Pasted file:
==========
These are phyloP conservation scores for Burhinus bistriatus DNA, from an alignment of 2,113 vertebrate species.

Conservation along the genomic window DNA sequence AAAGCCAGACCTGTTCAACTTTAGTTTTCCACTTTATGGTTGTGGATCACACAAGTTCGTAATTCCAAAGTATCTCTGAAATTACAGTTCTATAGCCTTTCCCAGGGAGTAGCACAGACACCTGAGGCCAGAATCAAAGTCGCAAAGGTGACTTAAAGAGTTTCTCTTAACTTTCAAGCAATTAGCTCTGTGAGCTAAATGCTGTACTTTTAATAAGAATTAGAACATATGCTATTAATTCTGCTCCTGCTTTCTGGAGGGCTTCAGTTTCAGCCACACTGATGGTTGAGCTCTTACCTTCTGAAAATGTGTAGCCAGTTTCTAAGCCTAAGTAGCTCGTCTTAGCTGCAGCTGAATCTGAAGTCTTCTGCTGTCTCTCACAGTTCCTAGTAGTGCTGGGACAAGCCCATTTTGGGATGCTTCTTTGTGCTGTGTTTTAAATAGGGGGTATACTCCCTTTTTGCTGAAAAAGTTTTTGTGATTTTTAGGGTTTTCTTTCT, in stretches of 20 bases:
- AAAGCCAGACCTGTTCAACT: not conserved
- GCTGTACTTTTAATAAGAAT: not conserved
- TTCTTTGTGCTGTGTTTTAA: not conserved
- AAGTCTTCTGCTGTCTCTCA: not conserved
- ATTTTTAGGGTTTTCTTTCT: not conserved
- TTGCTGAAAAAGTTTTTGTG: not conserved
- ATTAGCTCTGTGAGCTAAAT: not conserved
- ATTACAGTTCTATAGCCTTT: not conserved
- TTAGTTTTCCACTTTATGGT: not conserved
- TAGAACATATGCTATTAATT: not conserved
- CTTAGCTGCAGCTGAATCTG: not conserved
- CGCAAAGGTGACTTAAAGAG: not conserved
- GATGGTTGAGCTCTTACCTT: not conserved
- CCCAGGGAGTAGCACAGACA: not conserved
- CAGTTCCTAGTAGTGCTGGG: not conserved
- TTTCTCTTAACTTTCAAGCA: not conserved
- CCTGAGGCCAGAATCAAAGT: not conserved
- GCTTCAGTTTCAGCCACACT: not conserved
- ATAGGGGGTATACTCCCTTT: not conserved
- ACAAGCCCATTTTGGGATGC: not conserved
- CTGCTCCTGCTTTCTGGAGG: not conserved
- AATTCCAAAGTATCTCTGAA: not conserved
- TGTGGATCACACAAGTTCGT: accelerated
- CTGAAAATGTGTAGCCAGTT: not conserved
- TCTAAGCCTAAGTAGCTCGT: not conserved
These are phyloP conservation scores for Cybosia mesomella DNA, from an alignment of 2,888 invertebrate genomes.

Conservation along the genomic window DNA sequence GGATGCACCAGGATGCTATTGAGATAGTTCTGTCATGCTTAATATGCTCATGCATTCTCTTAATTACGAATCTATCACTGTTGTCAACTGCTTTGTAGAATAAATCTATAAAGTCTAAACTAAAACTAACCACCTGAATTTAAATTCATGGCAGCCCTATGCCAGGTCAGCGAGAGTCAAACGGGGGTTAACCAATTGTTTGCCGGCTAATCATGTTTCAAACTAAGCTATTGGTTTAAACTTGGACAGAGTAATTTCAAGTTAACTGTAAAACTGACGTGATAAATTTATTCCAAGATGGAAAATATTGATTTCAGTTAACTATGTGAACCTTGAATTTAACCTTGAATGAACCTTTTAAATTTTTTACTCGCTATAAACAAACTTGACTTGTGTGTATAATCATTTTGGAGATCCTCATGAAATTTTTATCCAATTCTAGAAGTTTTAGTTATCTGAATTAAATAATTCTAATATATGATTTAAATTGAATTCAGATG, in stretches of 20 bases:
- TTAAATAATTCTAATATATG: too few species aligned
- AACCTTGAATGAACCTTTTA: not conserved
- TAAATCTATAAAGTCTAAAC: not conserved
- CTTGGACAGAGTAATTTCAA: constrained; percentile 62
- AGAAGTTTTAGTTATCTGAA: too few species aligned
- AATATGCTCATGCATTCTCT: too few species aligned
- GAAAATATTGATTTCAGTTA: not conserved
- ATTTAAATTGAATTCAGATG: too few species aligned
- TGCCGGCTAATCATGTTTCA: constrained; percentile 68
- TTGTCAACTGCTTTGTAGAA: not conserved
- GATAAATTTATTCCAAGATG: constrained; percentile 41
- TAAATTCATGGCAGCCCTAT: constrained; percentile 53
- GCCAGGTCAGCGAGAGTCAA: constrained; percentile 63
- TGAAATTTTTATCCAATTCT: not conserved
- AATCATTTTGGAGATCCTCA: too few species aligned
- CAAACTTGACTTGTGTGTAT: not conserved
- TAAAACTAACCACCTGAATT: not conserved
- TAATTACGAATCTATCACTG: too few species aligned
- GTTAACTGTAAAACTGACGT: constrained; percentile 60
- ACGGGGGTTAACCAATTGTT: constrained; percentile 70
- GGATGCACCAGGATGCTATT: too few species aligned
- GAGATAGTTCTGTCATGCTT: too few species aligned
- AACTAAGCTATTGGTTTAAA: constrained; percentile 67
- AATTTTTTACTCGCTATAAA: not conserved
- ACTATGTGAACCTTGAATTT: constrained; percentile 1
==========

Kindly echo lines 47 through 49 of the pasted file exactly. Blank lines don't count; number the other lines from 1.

- TAATTACGAATCTATCACTG: too few species aligned
- GTTAACTGTAAAACTGACGT: constrained; percentile 60
- ACGGGGGTTAACCAATTGTT: constrained; percentile 70